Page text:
The imminent disintegration of Nigeria — President Buhari: Part 3

President Muhammadu Buhari made a crucial statement regarding the future of Nigeria on 11th of August. This is basis of our part series.

Here is a portion of that statement again: “Unless developed countries make concerted efforts to complete the feasibility study, mobilize resources and technology to start the water transfer from the Congo Basin, the Lake Chad will dry up.

“The people will go somewhere and they will create problems for those countries,” PMB said.

What we sought to unravel were these:

  1. How may climate change affect Lake Chad?
  2. Can this change exceed the carrying capacity of her growing population?
  3. Can it lead to forced migration?
  4. If yes, what will be the impact?
  5. Is President Buhari’s prediction true?
  6. If yes, what can we do to prevent disintegration?

We answered questions 1. 2 and 3 in previous series. We will be answering question 4 here.

If yes, what will be the impact?

Granted, climate change and resource scarcity pose risks – especially for poor people and fragile states like Nigeria.

We need to tread cautiously in forecasting their effects, particularly in the area of violent conflict.

This is because the impacts of resource scarcity or climate change will in practice blur other risk drivers.

This makes it extremely difficult to attribute particular impacts solely to climate change or resource scarcity.

However, the most far-reaching effects of the Lake Chad issue is the indirect “consequences of consequences.

Some these consequences are political instability, economic weakness, food insecurity or large-scale migration.

All these are currently happening and it is not going away anytime soon.

Simply put: the drying up of Lake Chad alone and reduction in resources that will follow may rarely be sole cause of violent conflict.

However, they are considered as ‘threat multipliers’ that will in practice interact both with other risk drivers, and with diverse sources of vulnerability.

This is not to say that climate and scarcity do not increase the risk of violent conflict.

We will site a classic example here.

In 1986, Senegal experienced population pressure and land degradation.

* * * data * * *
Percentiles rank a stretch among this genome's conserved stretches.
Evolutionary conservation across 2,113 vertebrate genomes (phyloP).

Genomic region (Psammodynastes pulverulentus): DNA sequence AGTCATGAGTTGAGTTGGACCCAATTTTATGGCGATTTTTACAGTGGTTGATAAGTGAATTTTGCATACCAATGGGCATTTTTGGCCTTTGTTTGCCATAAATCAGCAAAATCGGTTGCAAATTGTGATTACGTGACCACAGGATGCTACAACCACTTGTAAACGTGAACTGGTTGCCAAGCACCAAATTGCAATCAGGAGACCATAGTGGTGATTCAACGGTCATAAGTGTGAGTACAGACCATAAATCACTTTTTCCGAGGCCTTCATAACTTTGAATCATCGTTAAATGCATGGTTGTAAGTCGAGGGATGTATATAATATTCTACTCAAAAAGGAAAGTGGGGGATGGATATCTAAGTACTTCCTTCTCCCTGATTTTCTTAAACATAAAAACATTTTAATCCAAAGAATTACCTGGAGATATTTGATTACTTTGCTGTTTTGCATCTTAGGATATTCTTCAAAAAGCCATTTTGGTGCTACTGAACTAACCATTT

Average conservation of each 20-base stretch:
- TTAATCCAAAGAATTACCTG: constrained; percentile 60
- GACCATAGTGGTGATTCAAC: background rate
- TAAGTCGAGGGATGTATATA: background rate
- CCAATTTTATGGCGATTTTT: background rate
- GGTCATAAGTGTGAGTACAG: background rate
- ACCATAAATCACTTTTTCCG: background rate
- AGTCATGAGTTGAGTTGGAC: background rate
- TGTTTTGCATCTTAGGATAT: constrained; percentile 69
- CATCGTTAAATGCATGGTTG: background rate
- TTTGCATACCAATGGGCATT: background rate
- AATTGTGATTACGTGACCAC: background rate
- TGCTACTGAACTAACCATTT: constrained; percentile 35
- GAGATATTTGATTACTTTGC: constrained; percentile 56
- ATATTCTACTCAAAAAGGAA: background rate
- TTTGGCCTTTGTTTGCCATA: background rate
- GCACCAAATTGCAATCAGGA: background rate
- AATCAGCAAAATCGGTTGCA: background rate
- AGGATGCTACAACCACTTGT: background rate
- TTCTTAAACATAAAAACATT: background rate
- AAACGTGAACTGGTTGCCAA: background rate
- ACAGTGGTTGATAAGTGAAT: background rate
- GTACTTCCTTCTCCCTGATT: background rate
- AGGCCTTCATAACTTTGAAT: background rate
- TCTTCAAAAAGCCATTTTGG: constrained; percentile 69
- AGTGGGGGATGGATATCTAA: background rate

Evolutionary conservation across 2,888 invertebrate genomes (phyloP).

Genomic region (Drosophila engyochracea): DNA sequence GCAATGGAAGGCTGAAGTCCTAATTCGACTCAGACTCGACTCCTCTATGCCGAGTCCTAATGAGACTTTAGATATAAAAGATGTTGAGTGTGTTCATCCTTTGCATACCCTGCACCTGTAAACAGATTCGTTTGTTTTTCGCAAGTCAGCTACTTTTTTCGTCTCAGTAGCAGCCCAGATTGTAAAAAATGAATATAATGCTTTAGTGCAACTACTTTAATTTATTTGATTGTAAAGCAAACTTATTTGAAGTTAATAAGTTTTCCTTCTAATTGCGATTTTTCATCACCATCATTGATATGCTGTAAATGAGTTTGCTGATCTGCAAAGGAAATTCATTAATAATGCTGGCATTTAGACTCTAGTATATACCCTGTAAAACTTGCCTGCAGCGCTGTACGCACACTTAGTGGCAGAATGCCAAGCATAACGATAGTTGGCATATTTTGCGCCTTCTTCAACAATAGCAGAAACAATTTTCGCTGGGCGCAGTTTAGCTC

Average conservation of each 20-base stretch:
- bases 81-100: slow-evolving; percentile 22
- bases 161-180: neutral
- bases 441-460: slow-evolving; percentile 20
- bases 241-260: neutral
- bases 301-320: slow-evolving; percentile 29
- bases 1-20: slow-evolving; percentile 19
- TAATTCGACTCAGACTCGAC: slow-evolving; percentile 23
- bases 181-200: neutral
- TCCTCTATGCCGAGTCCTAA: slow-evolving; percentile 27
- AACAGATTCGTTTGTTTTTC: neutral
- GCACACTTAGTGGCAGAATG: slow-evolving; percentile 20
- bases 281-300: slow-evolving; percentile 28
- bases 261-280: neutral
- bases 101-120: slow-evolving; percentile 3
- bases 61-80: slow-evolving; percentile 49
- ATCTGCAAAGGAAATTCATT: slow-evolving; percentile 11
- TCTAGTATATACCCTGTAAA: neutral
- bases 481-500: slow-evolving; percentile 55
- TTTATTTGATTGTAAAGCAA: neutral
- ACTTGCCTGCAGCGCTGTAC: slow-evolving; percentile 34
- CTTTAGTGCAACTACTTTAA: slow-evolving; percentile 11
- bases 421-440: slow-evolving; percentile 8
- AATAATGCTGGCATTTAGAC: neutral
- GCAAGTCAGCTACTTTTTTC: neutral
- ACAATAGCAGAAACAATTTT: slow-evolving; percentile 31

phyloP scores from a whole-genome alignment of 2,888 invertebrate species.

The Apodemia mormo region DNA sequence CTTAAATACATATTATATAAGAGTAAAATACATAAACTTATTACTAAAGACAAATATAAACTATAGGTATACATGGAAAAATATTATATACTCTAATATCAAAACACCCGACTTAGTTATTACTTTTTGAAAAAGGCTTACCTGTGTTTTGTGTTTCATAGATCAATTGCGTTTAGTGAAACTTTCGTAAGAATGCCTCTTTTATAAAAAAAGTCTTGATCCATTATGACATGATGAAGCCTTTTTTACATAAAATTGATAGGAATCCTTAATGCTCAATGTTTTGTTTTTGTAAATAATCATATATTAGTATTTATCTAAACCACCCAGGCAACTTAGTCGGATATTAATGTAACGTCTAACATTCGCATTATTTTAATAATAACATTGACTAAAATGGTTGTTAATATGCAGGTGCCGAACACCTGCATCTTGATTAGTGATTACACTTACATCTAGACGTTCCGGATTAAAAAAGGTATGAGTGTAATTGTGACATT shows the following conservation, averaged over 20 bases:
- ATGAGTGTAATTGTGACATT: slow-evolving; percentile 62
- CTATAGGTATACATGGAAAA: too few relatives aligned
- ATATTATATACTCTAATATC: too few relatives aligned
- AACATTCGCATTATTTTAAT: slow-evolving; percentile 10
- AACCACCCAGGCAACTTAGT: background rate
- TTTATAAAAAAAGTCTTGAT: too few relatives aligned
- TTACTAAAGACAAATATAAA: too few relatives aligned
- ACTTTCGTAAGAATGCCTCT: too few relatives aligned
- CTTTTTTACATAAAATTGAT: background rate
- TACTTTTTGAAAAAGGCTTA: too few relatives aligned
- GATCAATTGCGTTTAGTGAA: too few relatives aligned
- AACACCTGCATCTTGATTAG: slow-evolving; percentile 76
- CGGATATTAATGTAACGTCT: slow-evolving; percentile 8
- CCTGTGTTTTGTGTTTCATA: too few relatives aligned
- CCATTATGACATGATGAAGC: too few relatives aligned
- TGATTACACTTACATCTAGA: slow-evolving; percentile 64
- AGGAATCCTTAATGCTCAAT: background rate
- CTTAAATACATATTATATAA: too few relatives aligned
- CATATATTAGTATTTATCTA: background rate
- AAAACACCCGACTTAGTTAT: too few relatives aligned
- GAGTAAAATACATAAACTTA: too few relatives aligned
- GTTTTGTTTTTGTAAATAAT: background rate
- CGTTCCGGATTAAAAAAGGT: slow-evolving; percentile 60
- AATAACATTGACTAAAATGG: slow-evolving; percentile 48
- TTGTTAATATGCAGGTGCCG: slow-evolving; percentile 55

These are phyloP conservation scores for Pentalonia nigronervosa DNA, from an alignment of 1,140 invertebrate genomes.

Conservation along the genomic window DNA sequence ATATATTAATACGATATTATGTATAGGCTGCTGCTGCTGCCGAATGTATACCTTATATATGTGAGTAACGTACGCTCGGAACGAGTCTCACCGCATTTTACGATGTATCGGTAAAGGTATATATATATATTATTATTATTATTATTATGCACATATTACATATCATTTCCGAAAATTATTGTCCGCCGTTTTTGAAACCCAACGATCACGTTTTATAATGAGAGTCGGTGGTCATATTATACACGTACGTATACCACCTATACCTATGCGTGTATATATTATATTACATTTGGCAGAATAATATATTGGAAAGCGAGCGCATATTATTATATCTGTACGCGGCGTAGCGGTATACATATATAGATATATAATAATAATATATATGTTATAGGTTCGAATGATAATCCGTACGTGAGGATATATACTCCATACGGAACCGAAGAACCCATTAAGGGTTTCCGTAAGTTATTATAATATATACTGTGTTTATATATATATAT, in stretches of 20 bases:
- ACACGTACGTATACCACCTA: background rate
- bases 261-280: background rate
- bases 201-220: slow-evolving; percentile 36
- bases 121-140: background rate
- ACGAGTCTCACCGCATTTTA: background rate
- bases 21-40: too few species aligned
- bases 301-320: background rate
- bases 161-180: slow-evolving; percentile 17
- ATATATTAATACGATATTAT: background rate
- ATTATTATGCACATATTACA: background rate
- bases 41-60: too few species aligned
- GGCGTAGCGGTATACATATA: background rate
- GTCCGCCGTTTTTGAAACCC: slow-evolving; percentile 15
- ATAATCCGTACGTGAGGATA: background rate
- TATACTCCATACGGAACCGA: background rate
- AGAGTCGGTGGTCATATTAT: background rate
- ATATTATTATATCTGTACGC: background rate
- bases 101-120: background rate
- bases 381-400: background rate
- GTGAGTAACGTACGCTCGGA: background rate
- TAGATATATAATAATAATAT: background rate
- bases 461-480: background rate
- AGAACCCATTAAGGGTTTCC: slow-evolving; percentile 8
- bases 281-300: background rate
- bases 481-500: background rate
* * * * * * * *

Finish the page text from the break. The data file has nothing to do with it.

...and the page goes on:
This led to agricultural shortfalls, which the Mauritanian government decided to tackle through constructing a new dam.

Anticipation of the dam led to a sharp increase in land values along the riverbank.

The elite in Mauritania, then rewrote legislation governing land ownership.

This piece of legislation abolished the rights of poor black Africans to continue farming, herding, and fishing along the Mauritanian riverbank.

This triggered ethnic conflict in both Mauritania and neighboring Senegal.

Mali also witnessed something similar. Farmers were forced to migrate into the “forest” of Samori.

This movement was caused by the quest for new land for farming activities.

Additionally, there has been some migration out of the basin and into the urban areas where jobs are sought.

We can therefore surmise that if Lake Chad dries up, migration is likely to be an option.

If this happens, Nigeria will face more violent ethnic conflicts, since threat multipliers are already rife.

From the ongoing therefore, it seems likely that a predictable pattern of migration is in view.

Since most northern dwellers are rural farmers (herders, fishermen, and subsistence crop growers), sudden shifts in environmental systems such as shortage in water supply may lead to forced migration.

Let’s state this succinctly: there will be a net migration from northern Nigeria to southern Nigeria.

Population densities are likely to be higher in cities and areas with alternative river basins.

There is likely to be inter-tribal conflicts. Population densities along river channels are likely to increase too.

This may lead to a human-induced decline in the quantity and quality of a renewable resource that occurs faster than it is renewed by natural processes.

With forecasted weather extremes within the region, there is every likely hood of these.

Read part two here.